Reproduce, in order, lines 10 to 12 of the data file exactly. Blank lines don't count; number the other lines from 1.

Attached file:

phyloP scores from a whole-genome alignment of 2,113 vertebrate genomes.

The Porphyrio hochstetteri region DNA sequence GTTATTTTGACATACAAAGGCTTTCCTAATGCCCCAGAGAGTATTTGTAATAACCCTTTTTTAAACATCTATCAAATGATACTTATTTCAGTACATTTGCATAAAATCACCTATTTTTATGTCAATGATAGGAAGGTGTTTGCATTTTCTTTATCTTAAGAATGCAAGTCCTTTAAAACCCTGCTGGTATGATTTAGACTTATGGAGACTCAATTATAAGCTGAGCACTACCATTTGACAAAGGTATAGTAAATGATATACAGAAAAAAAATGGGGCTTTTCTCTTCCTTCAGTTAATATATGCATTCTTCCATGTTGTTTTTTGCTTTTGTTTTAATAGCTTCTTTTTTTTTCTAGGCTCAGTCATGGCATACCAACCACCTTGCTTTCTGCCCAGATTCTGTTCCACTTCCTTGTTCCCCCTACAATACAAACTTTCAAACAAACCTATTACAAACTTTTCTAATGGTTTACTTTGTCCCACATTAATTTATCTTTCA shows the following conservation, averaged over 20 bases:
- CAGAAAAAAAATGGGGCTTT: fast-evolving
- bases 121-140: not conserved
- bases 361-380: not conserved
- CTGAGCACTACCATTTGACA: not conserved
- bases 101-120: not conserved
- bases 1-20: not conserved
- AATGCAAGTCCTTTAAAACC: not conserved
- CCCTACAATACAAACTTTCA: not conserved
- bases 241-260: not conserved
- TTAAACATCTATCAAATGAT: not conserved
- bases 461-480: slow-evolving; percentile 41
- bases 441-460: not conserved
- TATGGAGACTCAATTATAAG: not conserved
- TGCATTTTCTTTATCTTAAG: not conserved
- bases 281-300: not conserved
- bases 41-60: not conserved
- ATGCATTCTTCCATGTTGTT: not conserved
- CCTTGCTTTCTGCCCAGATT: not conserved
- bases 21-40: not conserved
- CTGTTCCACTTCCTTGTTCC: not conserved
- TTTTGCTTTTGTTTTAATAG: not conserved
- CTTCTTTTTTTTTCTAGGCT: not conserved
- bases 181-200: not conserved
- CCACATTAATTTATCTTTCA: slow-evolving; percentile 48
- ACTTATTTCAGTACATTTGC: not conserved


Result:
- CCCTACAATACAAACTTTCA: not conserved
- bases 241-260: not conserved
- TTAAACATCTATCAAATGAT: not conserved